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Where We Live
8:41 am
Fri November 22, 2013

Groundbreaking Mayors, and Ten Years of StoryCorps

New Haven Mayor-elect Toni Harp. Art installation structure by Eric Epstein.
Credit Chion Wolf / WNPR

This hour, two stories, and a story about stories. Toni Harp talked about breaking a glass ceiling when she was elected mayor of New Haven earlier this month. The veteran state legislator fought back a tough challenge from Justin Elicker to become the first female mayor of the Elm City. We talk about her personal voyage to city hall, and her vision for New Haven. 

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Educating Families
12:03 pm
Sun November 17, 2013

A Plan to Prevent Domestic Violence

Credit Concha García Hernández / Creative Commons

On average, there are 15 intimate partner homicides each year in Connecticut. That's just one statistic from the state domestic violence fatality review report, but another stat has startled prevention advocates into action.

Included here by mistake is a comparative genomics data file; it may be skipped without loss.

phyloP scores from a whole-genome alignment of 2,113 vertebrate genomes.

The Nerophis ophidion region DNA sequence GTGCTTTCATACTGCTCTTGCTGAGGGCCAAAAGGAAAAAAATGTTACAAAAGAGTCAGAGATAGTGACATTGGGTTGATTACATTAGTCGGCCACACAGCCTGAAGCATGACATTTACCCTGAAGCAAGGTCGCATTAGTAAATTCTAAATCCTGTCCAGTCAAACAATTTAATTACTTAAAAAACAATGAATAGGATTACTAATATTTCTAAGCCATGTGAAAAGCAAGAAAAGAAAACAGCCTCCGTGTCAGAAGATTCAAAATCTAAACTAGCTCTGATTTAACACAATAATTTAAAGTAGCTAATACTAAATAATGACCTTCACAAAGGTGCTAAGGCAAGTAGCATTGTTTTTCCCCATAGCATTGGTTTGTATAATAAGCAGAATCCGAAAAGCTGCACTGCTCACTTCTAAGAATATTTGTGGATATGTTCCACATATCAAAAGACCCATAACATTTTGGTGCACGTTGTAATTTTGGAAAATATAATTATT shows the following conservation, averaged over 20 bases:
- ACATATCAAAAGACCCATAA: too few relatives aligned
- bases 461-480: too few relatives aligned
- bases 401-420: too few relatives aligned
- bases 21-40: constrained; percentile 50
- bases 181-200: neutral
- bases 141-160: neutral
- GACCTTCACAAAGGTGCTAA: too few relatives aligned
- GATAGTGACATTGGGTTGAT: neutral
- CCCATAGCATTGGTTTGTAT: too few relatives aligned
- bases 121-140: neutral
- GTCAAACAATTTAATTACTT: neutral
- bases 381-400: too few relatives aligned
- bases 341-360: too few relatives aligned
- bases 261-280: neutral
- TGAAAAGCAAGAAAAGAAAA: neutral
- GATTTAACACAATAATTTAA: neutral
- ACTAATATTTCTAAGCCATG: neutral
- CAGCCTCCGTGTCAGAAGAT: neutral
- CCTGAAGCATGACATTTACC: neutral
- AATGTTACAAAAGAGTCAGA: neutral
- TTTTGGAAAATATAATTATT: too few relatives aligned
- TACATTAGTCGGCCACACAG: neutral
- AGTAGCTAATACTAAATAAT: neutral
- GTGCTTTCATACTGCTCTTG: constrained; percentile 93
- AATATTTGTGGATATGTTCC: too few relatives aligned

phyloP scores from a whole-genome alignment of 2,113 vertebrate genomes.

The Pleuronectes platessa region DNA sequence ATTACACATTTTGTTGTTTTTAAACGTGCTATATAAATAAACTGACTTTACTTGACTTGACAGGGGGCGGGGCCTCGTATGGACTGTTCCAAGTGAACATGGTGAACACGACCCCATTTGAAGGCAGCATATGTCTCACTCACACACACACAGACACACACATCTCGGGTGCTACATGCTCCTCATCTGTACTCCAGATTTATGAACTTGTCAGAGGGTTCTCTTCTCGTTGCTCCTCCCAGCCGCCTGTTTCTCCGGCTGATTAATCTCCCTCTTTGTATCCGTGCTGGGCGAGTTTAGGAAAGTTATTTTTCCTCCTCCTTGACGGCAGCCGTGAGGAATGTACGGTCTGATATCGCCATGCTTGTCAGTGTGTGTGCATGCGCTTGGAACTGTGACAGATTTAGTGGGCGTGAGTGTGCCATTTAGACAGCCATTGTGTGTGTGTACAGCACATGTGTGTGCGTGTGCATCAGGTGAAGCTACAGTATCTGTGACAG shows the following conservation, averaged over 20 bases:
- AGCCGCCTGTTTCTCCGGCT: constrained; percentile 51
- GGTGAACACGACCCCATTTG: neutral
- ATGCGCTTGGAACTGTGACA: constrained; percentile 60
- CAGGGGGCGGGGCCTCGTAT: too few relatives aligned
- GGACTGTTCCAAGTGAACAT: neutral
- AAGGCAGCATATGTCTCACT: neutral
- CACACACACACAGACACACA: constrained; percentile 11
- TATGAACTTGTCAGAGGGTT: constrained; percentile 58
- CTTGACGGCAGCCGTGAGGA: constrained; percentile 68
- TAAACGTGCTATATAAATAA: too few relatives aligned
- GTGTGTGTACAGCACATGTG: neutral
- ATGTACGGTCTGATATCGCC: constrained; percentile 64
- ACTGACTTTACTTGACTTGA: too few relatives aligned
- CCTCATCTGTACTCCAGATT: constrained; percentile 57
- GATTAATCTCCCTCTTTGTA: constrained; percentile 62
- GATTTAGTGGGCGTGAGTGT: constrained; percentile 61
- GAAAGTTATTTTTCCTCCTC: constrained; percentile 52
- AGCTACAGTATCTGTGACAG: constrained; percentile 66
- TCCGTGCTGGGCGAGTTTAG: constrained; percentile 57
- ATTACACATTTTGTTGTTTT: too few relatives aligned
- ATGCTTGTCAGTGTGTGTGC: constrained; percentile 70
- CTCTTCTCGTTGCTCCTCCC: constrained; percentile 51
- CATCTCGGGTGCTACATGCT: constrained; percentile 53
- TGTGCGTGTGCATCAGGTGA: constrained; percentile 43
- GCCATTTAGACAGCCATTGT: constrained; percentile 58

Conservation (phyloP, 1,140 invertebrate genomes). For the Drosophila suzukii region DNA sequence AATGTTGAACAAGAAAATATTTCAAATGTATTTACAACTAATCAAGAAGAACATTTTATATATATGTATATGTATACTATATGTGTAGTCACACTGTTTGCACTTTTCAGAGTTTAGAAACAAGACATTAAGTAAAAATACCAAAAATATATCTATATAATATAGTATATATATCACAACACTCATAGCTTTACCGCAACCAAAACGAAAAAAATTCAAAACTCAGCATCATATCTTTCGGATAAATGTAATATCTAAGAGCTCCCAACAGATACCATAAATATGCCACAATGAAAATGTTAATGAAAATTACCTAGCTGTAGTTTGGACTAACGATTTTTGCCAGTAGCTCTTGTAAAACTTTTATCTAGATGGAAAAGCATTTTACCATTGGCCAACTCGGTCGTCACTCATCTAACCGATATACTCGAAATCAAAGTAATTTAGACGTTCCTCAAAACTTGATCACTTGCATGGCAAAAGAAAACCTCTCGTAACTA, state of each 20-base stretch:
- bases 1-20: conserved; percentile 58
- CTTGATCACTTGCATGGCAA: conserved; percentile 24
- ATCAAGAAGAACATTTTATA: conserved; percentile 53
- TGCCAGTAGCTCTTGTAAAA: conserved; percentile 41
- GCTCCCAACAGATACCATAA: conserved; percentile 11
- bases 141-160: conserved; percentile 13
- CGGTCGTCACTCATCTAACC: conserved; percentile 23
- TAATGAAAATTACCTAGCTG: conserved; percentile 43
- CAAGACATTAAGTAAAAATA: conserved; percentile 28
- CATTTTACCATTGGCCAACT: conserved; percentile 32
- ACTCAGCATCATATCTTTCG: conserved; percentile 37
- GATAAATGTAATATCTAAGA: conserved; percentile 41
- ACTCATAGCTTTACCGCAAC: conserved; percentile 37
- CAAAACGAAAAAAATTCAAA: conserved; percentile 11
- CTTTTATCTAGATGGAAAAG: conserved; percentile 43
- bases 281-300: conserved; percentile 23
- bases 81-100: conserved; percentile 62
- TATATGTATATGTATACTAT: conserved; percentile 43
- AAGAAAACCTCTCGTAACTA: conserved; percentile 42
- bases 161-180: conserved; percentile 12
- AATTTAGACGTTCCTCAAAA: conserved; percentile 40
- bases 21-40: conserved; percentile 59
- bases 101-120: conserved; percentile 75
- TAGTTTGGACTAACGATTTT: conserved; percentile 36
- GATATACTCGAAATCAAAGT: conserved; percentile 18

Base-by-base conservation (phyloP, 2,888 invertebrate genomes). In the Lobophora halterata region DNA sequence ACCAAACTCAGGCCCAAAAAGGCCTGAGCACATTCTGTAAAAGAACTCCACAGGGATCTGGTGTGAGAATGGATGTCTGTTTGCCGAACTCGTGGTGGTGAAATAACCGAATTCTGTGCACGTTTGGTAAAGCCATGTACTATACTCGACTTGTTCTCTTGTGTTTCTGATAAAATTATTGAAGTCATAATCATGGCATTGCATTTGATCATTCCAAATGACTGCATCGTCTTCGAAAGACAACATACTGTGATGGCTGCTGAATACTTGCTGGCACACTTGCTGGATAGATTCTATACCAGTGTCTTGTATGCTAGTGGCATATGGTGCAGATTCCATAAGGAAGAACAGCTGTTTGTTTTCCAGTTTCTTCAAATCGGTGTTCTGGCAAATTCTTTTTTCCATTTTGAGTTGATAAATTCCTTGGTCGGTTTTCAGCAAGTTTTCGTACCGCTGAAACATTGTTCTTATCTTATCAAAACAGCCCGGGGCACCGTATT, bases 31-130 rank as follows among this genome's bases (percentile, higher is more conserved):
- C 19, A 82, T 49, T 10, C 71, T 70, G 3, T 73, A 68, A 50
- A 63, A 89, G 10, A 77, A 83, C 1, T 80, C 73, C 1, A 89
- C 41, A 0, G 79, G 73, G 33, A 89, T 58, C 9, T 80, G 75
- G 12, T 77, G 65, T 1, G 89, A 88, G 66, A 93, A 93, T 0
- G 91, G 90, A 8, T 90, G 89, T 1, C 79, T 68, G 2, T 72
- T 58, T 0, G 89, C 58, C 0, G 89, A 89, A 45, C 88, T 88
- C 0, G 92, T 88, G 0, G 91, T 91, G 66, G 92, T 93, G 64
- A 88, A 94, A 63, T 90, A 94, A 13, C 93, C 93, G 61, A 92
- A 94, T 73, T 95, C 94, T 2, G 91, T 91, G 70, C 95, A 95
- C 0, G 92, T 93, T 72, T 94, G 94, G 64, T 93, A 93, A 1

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Assault on Campus
5:28 pm
Wed November 13, 2013

Lawmakers Hear Testimony on UConn Sexual Assaults

Legislators heard testimony from four UConn women on Wednesday about sexual violence on college campuses.
Credit Patrick Skahill / WNPR

In October, seven current and former UConn students took federal action against the University of Connecticut, saying the school failed to adequately respond to claims of sexual assault. Lawmakers heard testimony from four women on Wednesday as part of a broader effort to address sexual assaults on college campuses across Connecticut.